The Teahouse (1974)

Directed by
An angry movie
Reviewed by Simon on 2003-01-18

The Tea House is my first non-kung fu Shaw Brothers movie! It's a fairly gritty drama about a bunch of mainland (?) refugees that open a Tea House in Hong Kong, where all they want to do is lead a simple life. Sadly, Hong Kong's criminal fraternities aren't inclined to let people get away with such things.

The Tea House is an angry movie, and it's angry about crime - mainly about the Triad societies, and what they are/were doing to society. It's also angry about the justice system that was apparently too lenient on young offenders (the courts said it's not their fault, society is to blame and let them go) and ineffective against the big criminals that can live as VIPs in society. Chen Kuan-Tai plays Brother Cheng, the dai lo of the tea house, who wants to be a straight businessman but gets drawn into the criminal world as he tries to fight it. When the law can't/won't protect honest citizens, those citizens can't always stick to the letter of the law if they want to survive. Or something. Vigilantes are cool, maybe.

The movie is quite down beat, with a fairly bleak view of human nature overall, but there are characters such as Brother Cheng and sick mother Karen Yip who show that people can be virtuous if they make the effort to stick to their principles, and that society can be a good place if that's how people behave. It concedes that such people won't have an easy time if they choose to live the good life though. But the path of virtue is ultimately worth following.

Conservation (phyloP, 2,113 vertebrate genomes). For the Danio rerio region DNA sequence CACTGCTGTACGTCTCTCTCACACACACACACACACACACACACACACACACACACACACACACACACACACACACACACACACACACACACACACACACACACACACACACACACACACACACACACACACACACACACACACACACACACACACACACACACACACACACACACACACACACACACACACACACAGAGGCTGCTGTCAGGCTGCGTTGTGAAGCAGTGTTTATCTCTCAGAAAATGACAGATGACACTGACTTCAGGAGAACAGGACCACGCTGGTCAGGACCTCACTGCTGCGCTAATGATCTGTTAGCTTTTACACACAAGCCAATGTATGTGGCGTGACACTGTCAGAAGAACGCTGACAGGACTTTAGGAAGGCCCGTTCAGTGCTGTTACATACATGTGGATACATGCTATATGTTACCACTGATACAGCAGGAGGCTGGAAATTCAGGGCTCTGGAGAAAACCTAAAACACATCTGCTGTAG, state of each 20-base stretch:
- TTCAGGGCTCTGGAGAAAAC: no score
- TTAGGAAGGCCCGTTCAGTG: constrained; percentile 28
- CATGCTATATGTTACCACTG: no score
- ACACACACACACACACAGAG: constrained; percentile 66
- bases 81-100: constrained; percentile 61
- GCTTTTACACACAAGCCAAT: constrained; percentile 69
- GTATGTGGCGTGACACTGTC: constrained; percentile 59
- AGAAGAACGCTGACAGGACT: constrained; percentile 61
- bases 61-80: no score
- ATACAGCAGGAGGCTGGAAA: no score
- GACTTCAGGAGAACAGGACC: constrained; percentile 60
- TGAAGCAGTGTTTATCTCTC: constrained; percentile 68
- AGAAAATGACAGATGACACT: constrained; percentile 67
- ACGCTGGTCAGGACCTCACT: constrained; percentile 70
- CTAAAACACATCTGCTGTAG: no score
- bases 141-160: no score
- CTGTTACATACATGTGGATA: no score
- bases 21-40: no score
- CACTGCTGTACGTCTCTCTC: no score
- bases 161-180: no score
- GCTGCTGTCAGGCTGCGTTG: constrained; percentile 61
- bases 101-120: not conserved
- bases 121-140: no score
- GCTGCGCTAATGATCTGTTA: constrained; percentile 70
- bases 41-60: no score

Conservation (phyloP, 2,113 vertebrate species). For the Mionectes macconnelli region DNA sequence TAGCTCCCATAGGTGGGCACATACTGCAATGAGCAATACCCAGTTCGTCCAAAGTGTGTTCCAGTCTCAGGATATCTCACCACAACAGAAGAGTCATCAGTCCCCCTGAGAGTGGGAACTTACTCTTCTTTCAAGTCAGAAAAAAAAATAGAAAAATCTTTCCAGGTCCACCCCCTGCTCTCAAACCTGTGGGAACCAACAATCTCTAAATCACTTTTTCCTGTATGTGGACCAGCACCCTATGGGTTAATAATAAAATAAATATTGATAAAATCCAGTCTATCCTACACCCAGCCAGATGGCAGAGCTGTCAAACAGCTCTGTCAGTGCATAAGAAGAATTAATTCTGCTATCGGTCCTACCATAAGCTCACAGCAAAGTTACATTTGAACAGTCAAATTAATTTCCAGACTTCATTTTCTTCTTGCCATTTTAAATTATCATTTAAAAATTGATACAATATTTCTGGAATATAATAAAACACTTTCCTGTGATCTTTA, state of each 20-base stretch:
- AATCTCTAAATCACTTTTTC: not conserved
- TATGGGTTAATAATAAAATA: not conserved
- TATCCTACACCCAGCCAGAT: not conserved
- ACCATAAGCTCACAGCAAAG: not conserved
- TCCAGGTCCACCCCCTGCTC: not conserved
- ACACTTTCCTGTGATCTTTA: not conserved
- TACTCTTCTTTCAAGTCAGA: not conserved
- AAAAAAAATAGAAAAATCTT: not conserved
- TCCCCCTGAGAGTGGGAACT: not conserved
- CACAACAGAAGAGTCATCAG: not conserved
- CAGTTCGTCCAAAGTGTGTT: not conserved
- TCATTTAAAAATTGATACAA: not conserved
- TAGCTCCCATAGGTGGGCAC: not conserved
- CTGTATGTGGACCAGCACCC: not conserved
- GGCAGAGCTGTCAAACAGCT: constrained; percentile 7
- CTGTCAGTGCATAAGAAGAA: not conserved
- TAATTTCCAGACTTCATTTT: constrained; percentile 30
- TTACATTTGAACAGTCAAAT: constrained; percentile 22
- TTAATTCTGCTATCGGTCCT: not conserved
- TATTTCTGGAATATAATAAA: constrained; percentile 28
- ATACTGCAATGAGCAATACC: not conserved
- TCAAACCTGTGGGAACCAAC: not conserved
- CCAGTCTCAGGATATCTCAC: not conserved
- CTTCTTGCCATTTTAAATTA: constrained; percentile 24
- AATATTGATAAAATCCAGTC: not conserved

The script does occasionally come off a bit like a sermon, but this doesn't detract from it being a well developed drama. The script and direction are of a high quality, and the performances are mostly very good. Chen Kuan-Tai has a lot of presence as the calm, quiet Cheng. Even though he doesn't actually have all that much to do in the movie, there's no doubt that he is the main star.

The movie betrays its origins in the 70's in a few places, most obviously trousers and the funky music. Otherwise it feels quite modern, especially with the inventive and stylish cinematography. There's a lot of very creative and effective camera angles that occasionally made me think I was watching a Wong Kar-Wai movie

Ching Siu-Tung has the credit for action director, but it's a far cry from the graceful wire work he's best known for. The mode is "brawl", with lots of smashing of chairs over heads and grappling to the ground and flailing of long knifes. It's quite engaging action, but firmly in realistic territory. The action is not really a reason to watch the movie.

The Tea House is a well crafted movie with a solid script, strong performances and capable direction. The cinematography is the only thing that really stands out as being of superlative quality though. Not an essential purchase, but definitely worth a watch.